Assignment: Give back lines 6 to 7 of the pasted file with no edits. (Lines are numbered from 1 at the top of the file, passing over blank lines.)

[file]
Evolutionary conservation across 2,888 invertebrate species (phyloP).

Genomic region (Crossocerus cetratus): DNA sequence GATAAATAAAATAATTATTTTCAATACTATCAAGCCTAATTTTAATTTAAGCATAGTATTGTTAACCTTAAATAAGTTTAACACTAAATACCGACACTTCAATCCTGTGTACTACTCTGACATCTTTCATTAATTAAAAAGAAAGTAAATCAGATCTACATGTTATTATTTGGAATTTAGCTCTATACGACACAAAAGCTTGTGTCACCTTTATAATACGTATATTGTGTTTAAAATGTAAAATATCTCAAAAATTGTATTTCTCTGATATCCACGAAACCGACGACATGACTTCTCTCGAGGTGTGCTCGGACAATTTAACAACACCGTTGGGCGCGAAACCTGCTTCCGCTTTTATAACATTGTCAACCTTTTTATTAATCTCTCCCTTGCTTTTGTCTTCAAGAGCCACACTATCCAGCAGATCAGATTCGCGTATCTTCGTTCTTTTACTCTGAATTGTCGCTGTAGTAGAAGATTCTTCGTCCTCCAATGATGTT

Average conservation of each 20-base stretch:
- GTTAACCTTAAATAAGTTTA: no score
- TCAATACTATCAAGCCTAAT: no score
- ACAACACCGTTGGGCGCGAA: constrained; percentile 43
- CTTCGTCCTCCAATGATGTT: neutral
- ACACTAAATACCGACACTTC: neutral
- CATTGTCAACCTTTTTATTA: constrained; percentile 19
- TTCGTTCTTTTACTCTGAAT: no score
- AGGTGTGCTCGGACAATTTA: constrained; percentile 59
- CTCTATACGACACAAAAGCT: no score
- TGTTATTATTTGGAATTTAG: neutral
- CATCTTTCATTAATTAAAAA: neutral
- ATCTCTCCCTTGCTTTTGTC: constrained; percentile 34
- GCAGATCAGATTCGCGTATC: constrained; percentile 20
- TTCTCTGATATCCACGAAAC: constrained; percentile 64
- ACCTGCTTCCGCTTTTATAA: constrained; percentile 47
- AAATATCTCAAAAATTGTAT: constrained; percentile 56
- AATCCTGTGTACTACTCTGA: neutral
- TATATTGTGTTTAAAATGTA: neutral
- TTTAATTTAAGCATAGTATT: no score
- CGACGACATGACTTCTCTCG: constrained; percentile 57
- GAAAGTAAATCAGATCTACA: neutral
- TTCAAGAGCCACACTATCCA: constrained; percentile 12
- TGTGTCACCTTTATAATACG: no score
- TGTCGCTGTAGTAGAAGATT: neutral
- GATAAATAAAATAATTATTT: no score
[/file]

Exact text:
- ACAACACCGTTGGGCGCGAA: constrained; percentile 43
- CTTCGTCCTCCAATGATGTT: neutral